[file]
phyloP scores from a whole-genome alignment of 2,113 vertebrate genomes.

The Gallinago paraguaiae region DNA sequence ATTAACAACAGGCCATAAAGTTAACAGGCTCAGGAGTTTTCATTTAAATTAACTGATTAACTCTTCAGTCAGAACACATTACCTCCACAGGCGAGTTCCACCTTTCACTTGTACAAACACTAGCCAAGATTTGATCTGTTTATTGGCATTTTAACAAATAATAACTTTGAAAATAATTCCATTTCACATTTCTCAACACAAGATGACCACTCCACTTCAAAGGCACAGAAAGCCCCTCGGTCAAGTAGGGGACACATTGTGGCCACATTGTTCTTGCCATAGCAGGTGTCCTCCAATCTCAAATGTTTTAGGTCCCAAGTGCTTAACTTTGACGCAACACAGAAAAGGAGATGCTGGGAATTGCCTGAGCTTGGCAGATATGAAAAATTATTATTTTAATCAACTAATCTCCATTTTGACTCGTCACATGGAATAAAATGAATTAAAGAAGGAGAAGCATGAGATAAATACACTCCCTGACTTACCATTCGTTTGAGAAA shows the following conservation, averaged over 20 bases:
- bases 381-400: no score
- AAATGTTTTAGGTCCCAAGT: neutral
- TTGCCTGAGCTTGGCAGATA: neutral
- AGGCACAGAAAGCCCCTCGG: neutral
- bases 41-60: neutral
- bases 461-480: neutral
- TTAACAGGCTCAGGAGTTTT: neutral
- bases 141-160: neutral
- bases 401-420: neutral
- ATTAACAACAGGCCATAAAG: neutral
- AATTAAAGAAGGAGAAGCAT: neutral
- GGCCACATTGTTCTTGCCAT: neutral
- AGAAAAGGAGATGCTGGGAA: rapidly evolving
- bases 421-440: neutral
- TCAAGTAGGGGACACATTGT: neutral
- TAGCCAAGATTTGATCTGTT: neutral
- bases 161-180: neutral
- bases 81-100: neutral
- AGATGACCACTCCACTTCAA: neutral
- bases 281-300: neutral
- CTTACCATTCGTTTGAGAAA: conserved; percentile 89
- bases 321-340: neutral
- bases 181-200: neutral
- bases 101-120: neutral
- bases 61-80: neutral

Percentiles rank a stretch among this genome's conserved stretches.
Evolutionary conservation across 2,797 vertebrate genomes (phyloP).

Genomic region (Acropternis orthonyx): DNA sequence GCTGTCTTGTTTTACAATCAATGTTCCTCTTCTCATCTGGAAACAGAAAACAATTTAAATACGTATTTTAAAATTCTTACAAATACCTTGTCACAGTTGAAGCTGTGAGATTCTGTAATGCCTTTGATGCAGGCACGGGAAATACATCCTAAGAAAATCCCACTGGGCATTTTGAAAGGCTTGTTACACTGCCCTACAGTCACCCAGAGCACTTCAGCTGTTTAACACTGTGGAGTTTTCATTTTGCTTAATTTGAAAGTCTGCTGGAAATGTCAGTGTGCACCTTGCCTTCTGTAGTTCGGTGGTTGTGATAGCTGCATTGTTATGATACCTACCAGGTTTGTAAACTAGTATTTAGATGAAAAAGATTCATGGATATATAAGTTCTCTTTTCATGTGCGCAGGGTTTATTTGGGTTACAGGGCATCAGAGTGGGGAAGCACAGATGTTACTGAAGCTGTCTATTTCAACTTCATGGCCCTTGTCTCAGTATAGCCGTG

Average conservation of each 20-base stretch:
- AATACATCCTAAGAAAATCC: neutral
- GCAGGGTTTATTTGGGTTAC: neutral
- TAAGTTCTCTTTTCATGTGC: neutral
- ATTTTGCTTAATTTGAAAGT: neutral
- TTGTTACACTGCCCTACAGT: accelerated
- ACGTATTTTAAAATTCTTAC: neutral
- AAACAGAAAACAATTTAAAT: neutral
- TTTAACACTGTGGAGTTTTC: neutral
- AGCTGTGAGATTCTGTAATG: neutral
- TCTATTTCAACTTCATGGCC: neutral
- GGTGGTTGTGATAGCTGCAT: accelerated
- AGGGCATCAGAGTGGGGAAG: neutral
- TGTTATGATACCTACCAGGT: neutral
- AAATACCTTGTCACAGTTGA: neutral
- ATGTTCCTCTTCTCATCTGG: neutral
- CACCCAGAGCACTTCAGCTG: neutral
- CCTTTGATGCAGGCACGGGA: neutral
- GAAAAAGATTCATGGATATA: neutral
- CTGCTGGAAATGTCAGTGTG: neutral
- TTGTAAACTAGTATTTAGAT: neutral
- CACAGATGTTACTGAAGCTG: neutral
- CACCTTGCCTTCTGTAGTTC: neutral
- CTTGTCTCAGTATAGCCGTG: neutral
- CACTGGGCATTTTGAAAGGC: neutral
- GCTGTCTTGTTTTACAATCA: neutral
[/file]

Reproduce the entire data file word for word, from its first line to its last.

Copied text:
phyloP scores from a whole-genome alignment of 2,113 vertebrate genomes.

The Gallinago paraguaiae region DNA sequence ATTAACAACAGGCCATAAAGTTAACAGGCTCAGGAGTTTTCATTTAAATTAACTGATTAACTCTTCAGTCAGAACACATTACCTCCACAGGCGAGTTCCACCTTTCACTTGTACAAACACTAGCCAAGATTTGATCTGTTTATTGGCATTTTAACAAATAATAACTTTGAAAATAATTCCATTTCACATTTCTCAACACAAGATGACCACTCCACTTCAAAGGCACAGAAAGCCCCTCGGTCAAGTAGGGGACACATTGTGGCCACATTGTTCTTGCCATAGCAGGTGTCCTCCAATCTCAAATGTTTTAGGTCCCAAGTGCTTAACTTTGACGCAACACAGAAAAGGAGATGCTGGGAATTGCCTGAGCTTGGCAGATATGAAAAATTATTATTTTAATCAACTAATCTCCATTTTGACTCGTCACATGGAATAAAATGAATTAAAGAAGGAGAAGCATGAGATAAATACACTCCCTGACTTACCATTCGTTTGAGAAA shows the following conservation, averaged over 20 bases:
- bases 381-400: no score
- AAATGTTTTAGGTCCCAAGT: neutral
- TTGCCTGAGCTTGGCAGATA: neutral
- AGGCACAGAAAGCCCCTCGG: neutral
- bases 41-60: neutral
- bases 461-480: neutral
- TTAACAGGCTCAGGAGTTTT: neutral
- bases 141-160: neutral
- bases 401-420: neutral
- ATTAACAACAGGCCATAAAG: neutral
- AATTAAAGAAGGAGAAGCAT: neutral
- GGCCACATTGTTCTTGCCAT: neutral
- AGAAAAGGAGATGCTGGGAA: rapidly evolving
- bases 421-440: neutral
- TCAAGTAGGGGACACATTGT: neutral
- TAGCCAAGATTTGATCTGTT: neutral
- bases 161-180: neutral
- bases 81-100: neutral
- AGATGACCACTCCACTTCAA: neutral
- bases 281-300: neutral
- CTTACCATTCGTTTGAGAAA: conserved; percentile 89
- bases 321-340: neutral
- bases 181-200: neutral
- bases 101-120: neutral
- bases 61-80: neutral

Percentiles rank a stretch among this genome's conserved stretches.
Evolutionary conservation across 2,797 vertebrate genomes (phyloP).

Genomic region (Acropternis orthonyx): DNA sequence GCTGTCTTGTTTTACAATCAATGTTCCTCTTCTCATCTGGAAACAGAAAACAATTTAAATACGTATTTTAAAATTCTTACAAATACCTTGTCACAGTTGAAGCTGTGAGATTCTGTAATGCCTTTGATGCAGGCACGGGAAATACATCCTAAGAAAATCCCACTGGGCATTTTGAAAGGCTTGTTACACTGCCCTACAGTCACCCAGAGCACTTCAGCTGTTTAACACTGTGGAGTTTTCATTTTGCTTAATTTGAAAGTCTGCTGGAAATGTCAGTGTGCACCTTGCCTTCTGTAGTTCGGTGGTTGTGATAGCTGCATTGTTATGATACCTACCAGGTTTGTAAACTAGTATTTAGATGAAAAAGATTCATGGATATATAAGTTCTCTTTTCATGTGCGCAGGGTTTATTTGGGTTACAGGGCATCAGAGTGGGGAAGCACAGATGTTACTGAAGCTGTCTATTTCAACTTCATGGCCCTTGTCTCAGTATAGCCGTG

Average conservation of each 20-base stretch:
- AATACATCCTAAGAAAATCC: neutral
- GCAGGGTTTATTTGGGTTAC: neutral
- TAAGTTCTCTTTTCATGTGC: neutral
- ATTTTGCTTAATTTGAAAGT: neutral
- TTGTTACACTGCCCTACAGT: accelerated
- ACGTATTTTAAAATTCTTAC: neutral
- AAACAGAAAACAATTTAAAT: neutral
- TTTAACACTGTGGAGTTTTC: neutral
- AGCTGTGAGATTCTGTAATG: neutral
- TCTATTTCAACTTCATGGCC: neutral
- GGTGGTTGTGATAGCTGCAT: accelerated
- AGGGCATCAGAGTGGGGAAG: neutral
- TGTTATGATACCTACCAGGT: neutral
- AAATACCTTGTCACAGTTGA: neutral
- ATGTTCCTCTTCTCATCTGG: neutral
- CACCCAGAGCACTTCAGCTG: neutral
- CCTTTGATGCAGGCACGGGA: neutral
- GAAAAAGATTCATGGATATA: neutral
- CTGCTGGAAATGTCAGTGTG: neutral
- TTGTAAACTAGTATTTAGAT: neutral
- CACAGATGTTACTGAAGCTG: neutral
- CACCTTGCCTTCTGTAGTTC: neutral
- CTTGTCTCAGTATAGCCGTG: neutral
- CACTGGGCATTTTGAAAGGC: neutral
- GCTGTCTTGTTTTACAATCA: neutral